BACKGROUND: The alpha-thalassaemias are the commonest genetic disorders of humans. It is generally believed that this high frequency reflects selection through a survival advantage against death from malaria; nevertheless, the epidemiological description of the relationships between alpha-thalassaemia, malaria, and other common causes of child mortality remains incomplete. METHODS AND FINDINGS: We studied the alpha+-thalassaemia-specific incidence of malaria and other common childhood diseases in two cohorts of children living on the coast of Kenya. We found no associations between alpha+-thalassaemia and the prevalence of symptomless Plasmodium falciparum parasitaemia, the incidence of uncomplicated P. falciparum disease, or parasite densities during mild or severe malaria episodes. However, we found significant negative associations between alpha+-thalassaemia and the incidence rates of severe malaria and severe anaemia (haemoglobin concentration &lt; 50 g/l). The strongest associations were for severe malaria anaemia (&gt; 10,000 P. falciparum parasites/mul) and severe nonmalaria anaemia; the incidence rate ratios and 95% confidence intervals (CIs) for alpha+-thalassaemia heterozygotes and homozygotes combined compared to normal children were, for severe malaria anaemia, 0.33 (95% CI, 0.15,0.73; p = 0.006), and for severe nonmalaria anaemia, 0.26 (95% CI, 0.09,0.77; p = 0.015). CONCLUSIONS: Our observations suggest, first that selection for alpha+-thalassaemia might be mediated by a specific effect against severe anaemia, an observation that may lead to fresh insights into the aetiology of this important condition. Second, although alpha+-thalassaemia is strongly protective against severe and fatal malaria, its effects are not detectable at the level of any other malaria outcome; this result provides a cautionary example for studies aimed at testing malaria interventions or identifying new malaria-protective genes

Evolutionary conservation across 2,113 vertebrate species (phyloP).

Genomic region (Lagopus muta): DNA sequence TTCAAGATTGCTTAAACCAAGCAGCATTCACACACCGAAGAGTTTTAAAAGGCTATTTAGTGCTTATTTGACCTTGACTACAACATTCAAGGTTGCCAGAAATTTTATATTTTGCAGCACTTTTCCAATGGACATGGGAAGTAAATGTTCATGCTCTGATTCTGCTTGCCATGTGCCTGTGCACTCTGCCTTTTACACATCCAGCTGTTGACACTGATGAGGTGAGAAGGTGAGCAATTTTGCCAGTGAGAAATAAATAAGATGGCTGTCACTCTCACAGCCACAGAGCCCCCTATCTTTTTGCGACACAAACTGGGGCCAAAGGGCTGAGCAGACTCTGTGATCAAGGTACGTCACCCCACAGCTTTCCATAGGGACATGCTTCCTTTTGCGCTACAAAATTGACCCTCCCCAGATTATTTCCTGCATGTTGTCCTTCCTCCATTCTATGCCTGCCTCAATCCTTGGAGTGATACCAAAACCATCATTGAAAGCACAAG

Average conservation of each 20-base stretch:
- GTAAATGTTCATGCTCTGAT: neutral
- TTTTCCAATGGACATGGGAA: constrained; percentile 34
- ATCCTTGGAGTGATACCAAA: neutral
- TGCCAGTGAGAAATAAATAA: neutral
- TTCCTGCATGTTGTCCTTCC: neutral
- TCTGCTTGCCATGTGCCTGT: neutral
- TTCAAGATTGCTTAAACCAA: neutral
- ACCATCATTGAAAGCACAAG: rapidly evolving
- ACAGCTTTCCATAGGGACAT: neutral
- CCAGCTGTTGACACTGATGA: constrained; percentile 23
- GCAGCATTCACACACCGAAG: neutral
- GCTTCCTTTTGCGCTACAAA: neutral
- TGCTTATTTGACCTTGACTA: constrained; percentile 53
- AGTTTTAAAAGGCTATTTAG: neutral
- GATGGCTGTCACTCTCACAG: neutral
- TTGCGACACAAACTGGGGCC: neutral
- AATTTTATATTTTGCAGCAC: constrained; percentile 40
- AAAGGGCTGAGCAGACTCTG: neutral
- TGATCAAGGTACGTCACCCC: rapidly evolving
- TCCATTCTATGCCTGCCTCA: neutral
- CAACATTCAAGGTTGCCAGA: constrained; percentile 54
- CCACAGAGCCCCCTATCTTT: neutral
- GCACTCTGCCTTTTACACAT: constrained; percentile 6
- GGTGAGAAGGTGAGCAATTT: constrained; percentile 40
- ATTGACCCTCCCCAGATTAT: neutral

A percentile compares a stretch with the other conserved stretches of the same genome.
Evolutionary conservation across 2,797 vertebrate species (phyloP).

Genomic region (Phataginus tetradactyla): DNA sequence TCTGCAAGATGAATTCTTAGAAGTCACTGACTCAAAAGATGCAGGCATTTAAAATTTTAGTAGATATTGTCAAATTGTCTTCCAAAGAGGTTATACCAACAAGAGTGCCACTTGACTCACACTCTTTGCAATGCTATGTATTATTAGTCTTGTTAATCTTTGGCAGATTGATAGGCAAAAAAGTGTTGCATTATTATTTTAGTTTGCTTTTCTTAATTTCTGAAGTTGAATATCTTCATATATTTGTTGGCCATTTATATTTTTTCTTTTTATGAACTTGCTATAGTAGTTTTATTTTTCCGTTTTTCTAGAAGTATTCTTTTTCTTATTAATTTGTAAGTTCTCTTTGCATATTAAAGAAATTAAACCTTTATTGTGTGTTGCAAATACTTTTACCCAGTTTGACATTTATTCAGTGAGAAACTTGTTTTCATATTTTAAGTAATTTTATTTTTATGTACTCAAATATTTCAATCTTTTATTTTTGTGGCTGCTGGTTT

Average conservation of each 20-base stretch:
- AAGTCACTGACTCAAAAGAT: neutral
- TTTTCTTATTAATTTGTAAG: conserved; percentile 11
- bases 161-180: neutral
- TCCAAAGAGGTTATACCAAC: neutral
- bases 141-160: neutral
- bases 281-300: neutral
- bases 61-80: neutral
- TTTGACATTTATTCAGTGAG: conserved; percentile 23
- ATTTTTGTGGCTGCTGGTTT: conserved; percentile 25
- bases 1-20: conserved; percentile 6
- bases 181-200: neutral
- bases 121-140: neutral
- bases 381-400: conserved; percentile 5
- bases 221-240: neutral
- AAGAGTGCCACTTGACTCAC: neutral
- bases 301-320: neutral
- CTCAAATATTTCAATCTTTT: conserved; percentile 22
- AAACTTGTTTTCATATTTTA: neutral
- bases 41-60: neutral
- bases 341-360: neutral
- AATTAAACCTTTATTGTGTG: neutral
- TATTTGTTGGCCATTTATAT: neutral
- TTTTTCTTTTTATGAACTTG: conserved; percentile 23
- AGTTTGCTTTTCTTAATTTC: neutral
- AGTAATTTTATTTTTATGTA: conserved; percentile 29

corecore